One of the most impactful stories generated through our collaboration was a series on the effect of erratic rainfall patterns across the basin. This series highlighted how changing rainfall is affecting water in urban rivers within the Nile Basin. The story was syndicated across multiple media outlets in the basin, raising awareness and sparking discussions on regional water management policies. The article Shrinking Lakes draws attention to the urgent need for collective action to address shrinking lakes and their repercussions on millions of people across borders. While this article focused on enhancing energy security, fostering economic cooperation, and potentially mitigating conflicts over water resources among neighboring nations.

Flooding in Kolkota. Dibakar Roy / Unsplash

A section of Environment and climate journalists from 11 Nile basin countries at the source of the Nile in Jinja, Uganda during a a cross-border collaboration on rivers and biodiversity 📸: Aijuka Andrew, InfoNile Lead Videographer/Photographer

Challenges and Solutions

Collaborations like these come with various limitations. For instance, many journalists, especially those in developing countries or working for smaller, less financially robust media outlets, face significant resource constraints. These constraints can include limited access to travel funding, advanced technology, and research tools, which are often necessary for deep, investigative reporting. These were the challenges we faced in our project:

Logistical and financial constraints: Operating across different countries can be expensive and logistically complex. We’ve countered this by securing funding through international grants specifically aimed at environmental journalism. We received a grant from Infoline to execute our stories.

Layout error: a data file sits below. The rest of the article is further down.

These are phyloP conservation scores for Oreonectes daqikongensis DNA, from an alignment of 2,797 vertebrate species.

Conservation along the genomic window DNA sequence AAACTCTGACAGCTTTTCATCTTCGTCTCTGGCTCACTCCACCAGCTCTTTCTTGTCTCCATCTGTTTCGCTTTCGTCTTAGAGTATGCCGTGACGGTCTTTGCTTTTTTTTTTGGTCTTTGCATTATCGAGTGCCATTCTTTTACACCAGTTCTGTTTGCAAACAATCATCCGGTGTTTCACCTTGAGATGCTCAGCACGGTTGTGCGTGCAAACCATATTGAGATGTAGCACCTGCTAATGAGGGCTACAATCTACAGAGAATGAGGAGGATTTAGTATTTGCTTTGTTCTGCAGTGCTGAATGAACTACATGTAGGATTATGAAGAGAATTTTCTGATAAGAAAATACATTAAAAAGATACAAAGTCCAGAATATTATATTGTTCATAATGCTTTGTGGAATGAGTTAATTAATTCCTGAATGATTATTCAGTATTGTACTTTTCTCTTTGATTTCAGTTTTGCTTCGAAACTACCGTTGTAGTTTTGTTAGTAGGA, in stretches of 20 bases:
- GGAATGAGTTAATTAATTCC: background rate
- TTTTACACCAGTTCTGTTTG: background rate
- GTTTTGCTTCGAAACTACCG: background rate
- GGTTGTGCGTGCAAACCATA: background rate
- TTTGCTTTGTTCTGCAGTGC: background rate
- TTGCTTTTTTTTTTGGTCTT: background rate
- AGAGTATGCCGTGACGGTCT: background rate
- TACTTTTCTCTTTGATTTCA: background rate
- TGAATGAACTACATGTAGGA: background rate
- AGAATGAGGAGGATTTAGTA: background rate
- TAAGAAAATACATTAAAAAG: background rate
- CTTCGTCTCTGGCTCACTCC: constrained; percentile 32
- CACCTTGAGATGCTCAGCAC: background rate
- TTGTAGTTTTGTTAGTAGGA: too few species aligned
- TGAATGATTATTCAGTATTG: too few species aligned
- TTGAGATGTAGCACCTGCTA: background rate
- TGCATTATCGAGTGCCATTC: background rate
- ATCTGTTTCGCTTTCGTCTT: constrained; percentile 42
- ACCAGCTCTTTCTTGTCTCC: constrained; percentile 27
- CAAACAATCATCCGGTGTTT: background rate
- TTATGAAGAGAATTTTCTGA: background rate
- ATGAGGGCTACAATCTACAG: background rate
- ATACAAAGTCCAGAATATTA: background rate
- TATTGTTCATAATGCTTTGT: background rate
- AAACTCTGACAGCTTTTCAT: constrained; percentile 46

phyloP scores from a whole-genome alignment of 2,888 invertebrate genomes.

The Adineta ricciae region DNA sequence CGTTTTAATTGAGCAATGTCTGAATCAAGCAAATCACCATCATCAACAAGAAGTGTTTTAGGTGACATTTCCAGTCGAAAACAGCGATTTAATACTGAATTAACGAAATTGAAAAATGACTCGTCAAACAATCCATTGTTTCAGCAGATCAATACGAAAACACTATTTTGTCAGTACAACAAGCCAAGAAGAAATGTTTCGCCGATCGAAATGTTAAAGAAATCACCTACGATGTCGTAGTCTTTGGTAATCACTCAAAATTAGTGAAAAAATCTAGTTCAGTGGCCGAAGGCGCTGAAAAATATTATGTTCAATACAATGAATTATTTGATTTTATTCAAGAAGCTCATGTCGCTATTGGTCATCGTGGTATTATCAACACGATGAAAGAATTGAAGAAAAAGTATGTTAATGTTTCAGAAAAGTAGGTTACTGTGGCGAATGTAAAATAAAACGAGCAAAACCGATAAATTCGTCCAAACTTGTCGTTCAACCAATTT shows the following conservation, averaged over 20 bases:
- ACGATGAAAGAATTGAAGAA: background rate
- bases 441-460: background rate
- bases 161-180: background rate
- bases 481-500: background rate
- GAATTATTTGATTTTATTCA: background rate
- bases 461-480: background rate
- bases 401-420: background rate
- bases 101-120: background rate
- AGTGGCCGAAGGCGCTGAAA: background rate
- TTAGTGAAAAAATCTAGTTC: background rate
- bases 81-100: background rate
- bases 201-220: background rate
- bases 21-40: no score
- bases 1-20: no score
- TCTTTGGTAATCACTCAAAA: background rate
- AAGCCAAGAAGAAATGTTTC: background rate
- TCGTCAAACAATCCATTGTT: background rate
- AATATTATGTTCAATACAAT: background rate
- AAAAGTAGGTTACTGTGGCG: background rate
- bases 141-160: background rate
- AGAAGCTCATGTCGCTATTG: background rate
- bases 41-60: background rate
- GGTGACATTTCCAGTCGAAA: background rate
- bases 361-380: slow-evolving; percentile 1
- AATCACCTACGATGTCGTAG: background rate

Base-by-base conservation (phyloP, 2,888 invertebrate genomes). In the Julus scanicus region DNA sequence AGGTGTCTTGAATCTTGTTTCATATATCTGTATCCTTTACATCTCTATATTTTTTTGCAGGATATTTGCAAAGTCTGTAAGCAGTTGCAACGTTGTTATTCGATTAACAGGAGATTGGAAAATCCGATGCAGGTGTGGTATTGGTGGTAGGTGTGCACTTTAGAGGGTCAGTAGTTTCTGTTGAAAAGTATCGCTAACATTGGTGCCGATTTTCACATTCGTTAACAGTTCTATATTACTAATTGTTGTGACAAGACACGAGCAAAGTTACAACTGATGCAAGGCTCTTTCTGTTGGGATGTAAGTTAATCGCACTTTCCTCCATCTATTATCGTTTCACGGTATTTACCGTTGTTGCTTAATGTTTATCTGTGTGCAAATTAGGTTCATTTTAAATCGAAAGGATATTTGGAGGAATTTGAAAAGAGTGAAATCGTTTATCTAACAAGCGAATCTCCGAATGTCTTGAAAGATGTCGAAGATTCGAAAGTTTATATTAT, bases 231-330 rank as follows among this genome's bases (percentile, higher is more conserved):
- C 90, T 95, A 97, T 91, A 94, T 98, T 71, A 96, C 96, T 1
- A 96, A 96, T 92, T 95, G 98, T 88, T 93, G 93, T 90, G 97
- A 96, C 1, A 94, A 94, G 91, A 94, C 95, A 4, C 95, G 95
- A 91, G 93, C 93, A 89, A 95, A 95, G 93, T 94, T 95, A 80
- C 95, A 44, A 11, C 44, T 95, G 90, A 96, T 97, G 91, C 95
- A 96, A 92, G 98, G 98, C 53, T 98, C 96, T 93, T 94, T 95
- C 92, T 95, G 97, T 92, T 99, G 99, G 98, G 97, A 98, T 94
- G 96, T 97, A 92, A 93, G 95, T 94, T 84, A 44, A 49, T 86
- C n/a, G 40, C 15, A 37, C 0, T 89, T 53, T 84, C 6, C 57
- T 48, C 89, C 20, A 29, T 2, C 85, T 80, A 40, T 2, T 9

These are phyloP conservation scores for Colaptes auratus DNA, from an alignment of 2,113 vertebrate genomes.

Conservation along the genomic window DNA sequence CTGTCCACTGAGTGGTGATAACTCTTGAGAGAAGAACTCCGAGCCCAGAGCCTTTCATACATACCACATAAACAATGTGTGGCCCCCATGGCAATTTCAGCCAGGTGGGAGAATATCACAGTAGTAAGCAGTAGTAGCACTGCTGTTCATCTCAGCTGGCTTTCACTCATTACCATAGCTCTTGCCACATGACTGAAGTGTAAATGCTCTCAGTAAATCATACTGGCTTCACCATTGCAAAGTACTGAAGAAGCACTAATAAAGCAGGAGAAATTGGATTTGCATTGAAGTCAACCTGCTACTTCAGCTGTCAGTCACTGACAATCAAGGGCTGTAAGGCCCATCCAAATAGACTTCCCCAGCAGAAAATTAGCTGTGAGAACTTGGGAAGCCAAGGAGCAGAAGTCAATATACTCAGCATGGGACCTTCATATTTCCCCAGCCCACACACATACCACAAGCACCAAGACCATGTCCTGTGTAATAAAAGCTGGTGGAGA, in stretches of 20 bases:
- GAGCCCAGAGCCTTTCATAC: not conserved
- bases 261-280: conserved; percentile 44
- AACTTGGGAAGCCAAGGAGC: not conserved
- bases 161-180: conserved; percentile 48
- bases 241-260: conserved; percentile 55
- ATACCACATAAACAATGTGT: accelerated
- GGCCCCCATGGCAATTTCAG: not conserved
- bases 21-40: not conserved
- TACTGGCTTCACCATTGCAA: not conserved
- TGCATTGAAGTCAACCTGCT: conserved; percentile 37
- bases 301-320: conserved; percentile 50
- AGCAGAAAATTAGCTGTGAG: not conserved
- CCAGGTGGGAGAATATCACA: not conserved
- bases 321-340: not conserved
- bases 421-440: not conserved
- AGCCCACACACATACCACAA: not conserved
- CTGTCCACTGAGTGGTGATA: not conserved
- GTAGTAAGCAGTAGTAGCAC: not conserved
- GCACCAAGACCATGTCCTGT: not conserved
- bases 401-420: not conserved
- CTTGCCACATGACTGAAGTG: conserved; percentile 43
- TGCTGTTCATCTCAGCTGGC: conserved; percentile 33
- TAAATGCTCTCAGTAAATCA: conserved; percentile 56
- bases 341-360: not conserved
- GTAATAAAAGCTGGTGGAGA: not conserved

Political sensitivities: Reporting on transboundary water issues can be politically sensitive. We’ve navigated this by ensuring our reporting is balanced and fact-based, avoiding the amplification of conflicts. We ensured balanced and fact-based reporting on politically sensitive transboundary water issues by double-checking our facts, carefully choosing our language, and consistently avoiding the amplification of conflicts to maintain objectivity and neutrality in our coverage.

The Nile Basin collaboration offers a powerful model for climate reporting worldwide.

Here are my key takeaways:

Follow the story

Climate change doesn’t know borders. Follow its impacts, from source to sea, to reveal the full picture.


Join forces with fellow journalists, sharing resources and expertise. Together, you can achieve far more.

Amplify local voices

Communities on the frontlines of climate change have the most powerful stories. Give them a platform.

Demand action

Hold those in power accountable. Use your platform to push for the changes needed to secure a safe and just future. The Nile Basin is a microcosm of the global climate crisis. Through collaboration and determination, we were able to expose facts and give a voice to those nobody listened to. Both will hopefully inspire political action needed to foster cross-border solution